June 9, 2015
Lina Bo Bardi Shines at Chicago’s Graham Foundation
After a globe-trotting tour, an exhibition dedicated to the work of the Brazilian Modernist finally comes to North America.
Arper’s Bowl chair collection comes in a limited and numbered edition of 500 seats, handmade by skilled artisans. The seven different colors each come with three matching cushions.
Courtesy Marco Covi
Born in Rome in 1914 and educated at Sapienza University, Lina Bo Bardi moved to São Paulo in 1946; there she forged her design legacy. With a democratic sensibility and an eclectic style, Bo Bardi sought to integrate Brazilian construction techniques and practices in a way that both informed and spoke to the Modernist movement. Her oeuvre includes important examples of architecture, furniture design, writing, illustration, and stage set design. To commemorate the centennial of Bo Bardi’s birth, the Graham Foundation in Chicago presents the first North American showing of the exhibition Lina Bo Bardi: Together through July 25.
Curated by Noemi Blager and designed by London-based architecture and design firm Assemble, Together gathers films, lectures, photographs, writings, and drawings, in addition to notable Bo Bardi designs like the Bowl chair. This brilliantly simple seat is composed of two detachable pieces: a hemispherical cushion that sits inside a metal ring supported by four legs. The Bowl chair is now in limited-edition production by Arper in a black leather version, as well as seven different colors, with three additional cushions available in fabric printed with reproductions of Bo Bardi’s sketches. In Chicago after a seven-city European tour, Together also features contributions from three artists who have been influenced by Bo Bardi’s work and carry on her legacy in practice. Following years of preparation, artist Madelon Vriesendorp, filmmaker Tapio Snellman, and photographer Ioana Marinescu have collaborated to produce an installation of objects, photographs, and a film that inspires new discussions around Bo Bardi’s unique yet universal approach to design.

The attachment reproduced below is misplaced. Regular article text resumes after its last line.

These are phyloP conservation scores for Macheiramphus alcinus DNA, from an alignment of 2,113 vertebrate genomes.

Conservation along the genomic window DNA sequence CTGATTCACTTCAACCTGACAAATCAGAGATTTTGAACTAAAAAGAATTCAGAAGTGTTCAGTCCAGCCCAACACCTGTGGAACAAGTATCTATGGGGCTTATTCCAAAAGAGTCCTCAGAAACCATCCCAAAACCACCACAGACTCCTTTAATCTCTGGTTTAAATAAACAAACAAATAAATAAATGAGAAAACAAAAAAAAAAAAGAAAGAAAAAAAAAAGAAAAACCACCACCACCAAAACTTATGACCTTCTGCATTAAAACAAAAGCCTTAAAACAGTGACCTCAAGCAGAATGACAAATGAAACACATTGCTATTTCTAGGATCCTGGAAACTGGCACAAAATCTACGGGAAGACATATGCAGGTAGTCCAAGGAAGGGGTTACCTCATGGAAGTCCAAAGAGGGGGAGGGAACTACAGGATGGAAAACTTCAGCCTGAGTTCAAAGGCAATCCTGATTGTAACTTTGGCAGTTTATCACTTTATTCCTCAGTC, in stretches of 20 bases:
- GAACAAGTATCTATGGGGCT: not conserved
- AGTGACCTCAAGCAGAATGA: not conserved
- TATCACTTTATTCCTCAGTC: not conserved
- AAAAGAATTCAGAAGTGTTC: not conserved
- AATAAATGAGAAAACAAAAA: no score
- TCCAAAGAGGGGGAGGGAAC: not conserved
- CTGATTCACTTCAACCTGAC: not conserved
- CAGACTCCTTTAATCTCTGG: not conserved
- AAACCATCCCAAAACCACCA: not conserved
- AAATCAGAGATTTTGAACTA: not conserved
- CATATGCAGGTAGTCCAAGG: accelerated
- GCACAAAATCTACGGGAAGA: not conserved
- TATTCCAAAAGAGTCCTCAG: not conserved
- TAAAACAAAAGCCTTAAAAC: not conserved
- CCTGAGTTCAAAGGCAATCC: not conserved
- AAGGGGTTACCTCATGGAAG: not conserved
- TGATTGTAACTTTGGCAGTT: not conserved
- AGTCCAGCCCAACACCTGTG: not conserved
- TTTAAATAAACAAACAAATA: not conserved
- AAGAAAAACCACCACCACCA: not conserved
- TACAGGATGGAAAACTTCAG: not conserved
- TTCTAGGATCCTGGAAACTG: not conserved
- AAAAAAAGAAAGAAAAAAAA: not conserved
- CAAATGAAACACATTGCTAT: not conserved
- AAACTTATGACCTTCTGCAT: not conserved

On June 15, Metropolis publisher and editor in chief Susan S. Szenasy will host a reception at the Graham Foundation on the occasion of the Together exhibition and Arper’s U.S. launch of Lina Bo Bardi’s Bowl chair.
Tapio Snellman’s films of Bo Bardi’s architecture play in a gallery at Chicago’s Graham Foundation as part of the exhibition Together.
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